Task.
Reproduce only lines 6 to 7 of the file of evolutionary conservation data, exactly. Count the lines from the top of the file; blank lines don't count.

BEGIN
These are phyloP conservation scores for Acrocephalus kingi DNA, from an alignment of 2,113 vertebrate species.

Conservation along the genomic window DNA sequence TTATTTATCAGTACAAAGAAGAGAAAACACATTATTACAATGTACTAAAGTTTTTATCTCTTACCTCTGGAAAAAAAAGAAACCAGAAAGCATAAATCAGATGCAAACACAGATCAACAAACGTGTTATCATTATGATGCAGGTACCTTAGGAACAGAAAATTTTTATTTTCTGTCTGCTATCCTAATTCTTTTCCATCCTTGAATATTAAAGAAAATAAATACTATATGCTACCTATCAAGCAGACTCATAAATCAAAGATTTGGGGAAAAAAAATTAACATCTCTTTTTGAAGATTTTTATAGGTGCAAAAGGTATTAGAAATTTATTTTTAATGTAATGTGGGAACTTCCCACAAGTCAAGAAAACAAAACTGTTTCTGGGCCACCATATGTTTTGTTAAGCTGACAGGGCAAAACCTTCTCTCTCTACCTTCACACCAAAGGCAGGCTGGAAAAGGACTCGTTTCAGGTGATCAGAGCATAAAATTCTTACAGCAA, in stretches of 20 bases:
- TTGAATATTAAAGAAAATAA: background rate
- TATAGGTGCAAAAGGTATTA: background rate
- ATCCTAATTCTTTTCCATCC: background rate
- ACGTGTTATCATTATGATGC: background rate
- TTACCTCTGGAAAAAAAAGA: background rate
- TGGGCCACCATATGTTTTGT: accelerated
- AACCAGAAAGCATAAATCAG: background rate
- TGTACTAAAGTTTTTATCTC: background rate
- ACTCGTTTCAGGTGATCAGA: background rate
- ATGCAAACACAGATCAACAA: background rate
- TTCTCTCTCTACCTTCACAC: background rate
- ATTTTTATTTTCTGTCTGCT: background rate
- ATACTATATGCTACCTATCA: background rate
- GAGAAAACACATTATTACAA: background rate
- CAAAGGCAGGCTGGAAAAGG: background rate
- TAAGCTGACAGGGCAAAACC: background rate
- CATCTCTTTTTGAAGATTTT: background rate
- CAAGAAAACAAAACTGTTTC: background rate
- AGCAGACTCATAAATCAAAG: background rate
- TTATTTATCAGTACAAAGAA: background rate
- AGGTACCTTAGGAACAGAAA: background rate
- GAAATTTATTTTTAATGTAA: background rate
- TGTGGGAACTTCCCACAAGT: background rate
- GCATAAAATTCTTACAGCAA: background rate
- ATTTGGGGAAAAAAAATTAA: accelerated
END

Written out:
- ACGTGTTATCATTATGATGC: background rate
- TTACCTCTGGAAAAAAAAGA: background rate